Each morning (or sometimes the evening before), I write up a to-do list for the day. I list all the tasks I would like to achieve, in roughly the order of priority.
Lately, some common items I have added to my to do list include, ‘blog promotion’, ‘blog improvements’ and ‘tidy’. What is the problem with these tasks? They are too vague! How much blog promotion do I need to do, in order to tick that task off my list? Which improvements do I need to make to my blog today? How long do I need to spend tidying?
It’s not that I am completely stumped. For example, I have a long list of ways to promote my blog, and improvements to make to it. But of course I would never complete all those things in a whole day, let alone in one session. It can feel daunting, seeing an item like ‘blog improvement’ on my to-do list, and looking at a long list of blog improvements that need doing. I don’t know where to start, so it’s hard to get started at all!
Even when I do get started on an ‘umbrella’ task like that, I tend to get easily distracted and start procrastinating. This is because it’s unclear what I am actually aiming to achieve on that day.
So how can I solve this problem?
Essentially, every task on my to-do list is a goal, and the key to a well-written goal is to make it specific, and measurable! My examples above are not specific or measurable. When I write my to-do list, I don’t necessarily know what exact aspect of a task I will want to work on, or exactly how I will carry out that task. I don’t want to make a detailed plan at the time of writing my to-do list, because I never know how the day will turn out. I don’t know how much time I will end up dedicating to that task, and what I will feel like doing at the time. That’s okay, I don’t actually have to change anything at the planning stage. But the difference is what happens when I come to work on a task.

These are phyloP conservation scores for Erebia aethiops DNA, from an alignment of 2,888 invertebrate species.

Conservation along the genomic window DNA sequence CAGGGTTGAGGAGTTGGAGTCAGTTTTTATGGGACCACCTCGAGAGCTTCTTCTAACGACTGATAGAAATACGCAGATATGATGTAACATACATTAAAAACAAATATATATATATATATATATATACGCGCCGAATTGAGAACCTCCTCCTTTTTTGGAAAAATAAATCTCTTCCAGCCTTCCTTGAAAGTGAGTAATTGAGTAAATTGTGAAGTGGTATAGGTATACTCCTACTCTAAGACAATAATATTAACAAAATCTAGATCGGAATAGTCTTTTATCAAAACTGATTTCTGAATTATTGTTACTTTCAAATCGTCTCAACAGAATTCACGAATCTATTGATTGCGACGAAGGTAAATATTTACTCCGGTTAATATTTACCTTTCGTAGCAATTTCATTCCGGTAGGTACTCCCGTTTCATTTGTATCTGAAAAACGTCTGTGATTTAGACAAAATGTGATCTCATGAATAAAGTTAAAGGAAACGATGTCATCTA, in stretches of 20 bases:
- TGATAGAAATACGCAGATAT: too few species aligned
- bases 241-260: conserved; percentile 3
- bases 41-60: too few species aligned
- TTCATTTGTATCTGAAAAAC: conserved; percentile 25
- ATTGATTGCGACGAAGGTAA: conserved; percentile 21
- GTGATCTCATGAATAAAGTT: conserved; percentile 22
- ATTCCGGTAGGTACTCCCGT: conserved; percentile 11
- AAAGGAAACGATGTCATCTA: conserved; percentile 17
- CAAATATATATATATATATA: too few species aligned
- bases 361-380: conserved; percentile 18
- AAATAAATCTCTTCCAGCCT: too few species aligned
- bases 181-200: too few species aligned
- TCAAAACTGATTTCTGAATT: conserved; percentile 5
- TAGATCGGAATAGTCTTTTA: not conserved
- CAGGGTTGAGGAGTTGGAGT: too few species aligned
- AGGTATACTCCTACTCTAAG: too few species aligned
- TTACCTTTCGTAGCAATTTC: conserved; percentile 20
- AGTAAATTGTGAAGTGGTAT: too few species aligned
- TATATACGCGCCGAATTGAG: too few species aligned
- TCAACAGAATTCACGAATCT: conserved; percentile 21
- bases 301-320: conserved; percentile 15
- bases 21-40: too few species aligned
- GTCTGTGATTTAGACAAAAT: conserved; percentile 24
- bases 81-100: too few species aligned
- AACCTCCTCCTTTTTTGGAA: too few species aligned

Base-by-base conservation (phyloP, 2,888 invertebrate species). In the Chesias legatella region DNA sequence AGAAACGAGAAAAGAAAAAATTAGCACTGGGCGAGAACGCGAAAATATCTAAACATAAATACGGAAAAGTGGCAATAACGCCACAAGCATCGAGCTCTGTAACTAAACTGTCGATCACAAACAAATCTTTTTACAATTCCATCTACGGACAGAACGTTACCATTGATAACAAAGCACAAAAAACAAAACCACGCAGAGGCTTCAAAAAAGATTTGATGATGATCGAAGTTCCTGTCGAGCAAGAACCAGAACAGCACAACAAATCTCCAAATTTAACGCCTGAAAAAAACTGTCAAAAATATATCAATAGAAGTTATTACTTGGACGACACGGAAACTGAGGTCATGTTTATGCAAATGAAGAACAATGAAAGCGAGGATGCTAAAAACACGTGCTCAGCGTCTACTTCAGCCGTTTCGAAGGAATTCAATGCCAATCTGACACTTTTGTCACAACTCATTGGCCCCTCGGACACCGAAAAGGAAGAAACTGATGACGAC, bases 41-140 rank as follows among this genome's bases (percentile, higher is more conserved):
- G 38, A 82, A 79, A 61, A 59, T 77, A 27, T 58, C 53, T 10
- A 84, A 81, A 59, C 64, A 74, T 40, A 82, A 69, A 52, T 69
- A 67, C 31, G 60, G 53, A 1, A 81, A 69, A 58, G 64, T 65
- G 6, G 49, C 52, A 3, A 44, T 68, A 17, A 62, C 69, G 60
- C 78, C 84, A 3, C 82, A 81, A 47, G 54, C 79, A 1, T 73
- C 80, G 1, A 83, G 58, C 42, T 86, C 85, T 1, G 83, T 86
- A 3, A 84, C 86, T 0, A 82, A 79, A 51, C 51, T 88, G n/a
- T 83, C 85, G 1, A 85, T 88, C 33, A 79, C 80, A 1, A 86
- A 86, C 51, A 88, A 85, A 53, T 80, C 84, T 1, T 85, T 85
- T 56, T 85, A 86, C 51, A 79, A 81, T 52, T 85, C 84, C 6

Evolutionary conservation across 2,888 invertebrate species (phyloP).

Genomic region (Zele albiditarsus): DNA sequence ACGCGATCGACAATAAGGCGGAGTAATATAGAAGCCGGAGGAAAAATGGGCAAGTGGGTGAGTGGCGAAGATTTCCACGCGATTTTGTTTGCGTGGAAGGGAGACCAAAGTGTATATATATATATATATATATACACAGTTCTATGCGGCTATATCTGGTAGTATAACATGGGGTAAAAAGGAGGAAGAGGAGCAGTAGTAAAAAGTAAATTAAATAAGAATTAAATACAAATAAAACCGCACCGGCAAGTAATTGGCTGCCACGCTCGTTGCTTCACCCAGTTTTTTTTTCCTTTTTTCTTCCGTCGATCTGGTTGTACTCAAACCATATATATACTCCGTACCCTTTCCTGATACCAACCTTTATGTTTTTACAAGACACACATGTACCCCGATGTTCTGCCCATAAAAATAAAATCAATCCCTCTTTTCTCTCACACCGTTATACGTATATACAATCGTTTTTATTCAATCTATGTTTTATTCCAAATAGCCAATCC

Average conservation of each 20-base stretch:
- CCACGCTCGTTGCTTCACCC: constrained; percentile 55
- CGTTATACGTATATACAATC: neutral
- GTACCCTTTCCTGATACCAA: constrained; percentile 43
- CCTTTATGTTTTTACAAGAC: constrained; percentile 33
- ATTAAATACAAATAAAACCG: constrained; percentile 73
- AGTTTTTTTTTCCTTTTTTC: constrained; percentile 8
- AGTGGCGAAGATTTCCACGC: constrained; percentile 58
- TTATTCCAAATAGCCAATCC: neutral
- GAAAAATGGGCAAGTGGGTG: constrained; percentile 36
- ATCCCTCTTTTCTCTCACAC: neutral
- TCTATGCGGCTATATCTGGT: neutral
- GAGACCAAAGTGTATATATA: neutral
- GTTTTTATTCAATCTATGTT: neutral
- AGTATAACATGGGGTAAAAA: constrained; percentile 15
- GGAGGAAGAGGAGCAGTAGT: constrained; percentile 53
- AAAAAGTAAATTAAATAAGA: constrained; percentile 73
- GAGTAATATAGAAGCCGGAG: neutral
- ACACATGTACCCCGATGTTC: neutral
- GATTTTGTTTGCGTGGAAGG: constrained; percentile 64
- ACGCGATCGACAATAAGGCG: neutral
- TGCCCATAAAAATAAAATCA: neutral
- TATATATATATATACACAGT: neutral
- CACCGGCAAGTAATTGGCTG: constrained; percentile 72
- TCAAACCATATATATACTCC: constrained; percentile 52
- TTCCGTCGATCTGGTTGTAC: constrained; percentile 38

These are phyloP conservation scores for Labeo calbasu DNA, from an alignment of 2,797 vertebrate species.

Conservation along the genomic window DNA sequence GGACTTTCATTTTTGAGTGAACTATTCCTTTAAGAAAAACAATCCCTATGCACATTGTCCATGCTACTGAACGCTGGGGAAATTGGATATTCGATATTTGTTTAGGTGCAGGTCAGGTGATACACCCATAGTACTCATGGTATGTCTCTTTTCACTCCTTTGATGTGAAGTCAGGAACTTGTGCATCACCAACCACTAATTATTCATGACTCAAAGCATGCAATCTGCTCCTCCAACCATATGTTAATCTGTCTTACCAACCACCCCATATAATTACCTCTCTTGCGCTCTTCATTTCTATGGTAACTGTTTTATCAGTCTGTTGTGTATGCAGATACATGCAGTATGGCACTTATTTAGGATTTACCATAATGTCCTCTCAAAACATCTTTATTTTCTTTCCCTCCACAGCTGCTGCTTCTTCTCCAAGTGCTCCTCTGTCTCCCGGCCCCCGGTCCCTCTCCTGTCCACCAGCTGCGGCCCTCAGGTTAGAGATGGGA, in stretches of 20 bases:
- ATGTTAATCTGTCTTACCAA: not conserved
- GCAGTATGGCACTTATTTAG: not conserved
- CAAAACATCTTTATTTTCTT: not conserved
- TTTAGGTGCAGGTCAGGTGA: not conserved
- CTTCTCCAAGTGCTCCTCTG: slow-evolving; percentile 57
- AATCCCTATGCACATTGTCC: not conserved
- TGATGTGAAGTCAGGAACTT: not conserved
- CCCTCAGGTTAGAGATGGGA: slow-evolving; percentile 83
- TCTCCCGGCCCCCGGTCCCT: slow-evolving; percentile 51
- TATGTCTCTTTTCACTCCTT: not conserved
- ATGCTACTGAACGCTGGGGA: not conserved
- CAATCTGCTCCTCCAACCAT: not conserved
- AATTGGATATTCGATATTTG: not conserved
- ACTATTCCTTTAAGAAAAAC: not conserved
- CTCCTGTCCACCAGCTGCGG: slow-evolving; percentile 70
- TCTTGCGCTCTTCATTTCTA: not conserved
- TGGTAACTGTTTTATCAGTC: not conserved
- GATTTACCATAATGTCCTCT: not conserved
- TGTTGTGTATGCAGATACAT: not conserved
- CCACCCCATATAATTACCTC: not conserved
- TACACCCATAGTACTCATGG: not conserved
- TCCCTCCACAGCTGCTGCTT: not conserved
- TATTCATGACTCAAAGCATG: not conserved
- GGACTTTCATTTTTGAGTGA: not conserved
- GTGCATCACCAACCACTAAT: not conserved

Instead of working on a task at random, for an undetermined amount of time, I could choose and write down a set of 2 or 3 micro tasks related to the overall task. The micro tasks should be specific, measurable tasks that won’t take long to do. I don’t need to do this until I am just about to work on the overall task. This way, I can choose micro tasks based on what I feel like at the time.
Here are some examples of micro tasks
For the ‘umbrella’ task, ’blog promotion’:
- post / schedule X number of Tweets
- write a specific Tweet promoting a blog post
- post on X follow trains and interact with X bloggers
- comment on X blogs
- clear out the top drawer of my desk
- put all my clothes away in the wardrobe
- empty my bin and recycling
The number of micro tasks I set myself will depend on how much time I have available. If I don’t have long, I could just set 1 micro task. If I get it done quickly, I can always add another task. On the other hand, if my micro tasks take longer than expected, I can save them for later, or carry them over to the next day. In general, it’s better to start with a low number of tasks so that it feels less overwhelming and more achievable.
As an alternative, I could set a timer for however long I want to work on the umbrella task (for example, 30 minutes) and just work on it for that amount of time, with no expectations of how much I will get done.
When I have completed my micro tasks (or the timer runs out), I can choose to either tick that umbrella task off for the day, or add more micro tasks if I feel I want to work on it more.
I have been keeping a list of possible micro tasks for various of my common ‘umbrella tasks’. When it’s time to work on a task, I can just consult my list and pick a few from there. This makes the process quick and easy.
Do micro tasks improve my productivity?
I have been trying out this method over the past couple of weeks, and it has really made a difference to my productivity! Breaking down large tasks into bite-size chunks and tackling them just a few at a time helps me to get more done in the long run, and lessens the chance of procrastination. So next time you are feeling overwhelmed by a task that seems too big and vague, I would definitely recommend setting some micro tasks!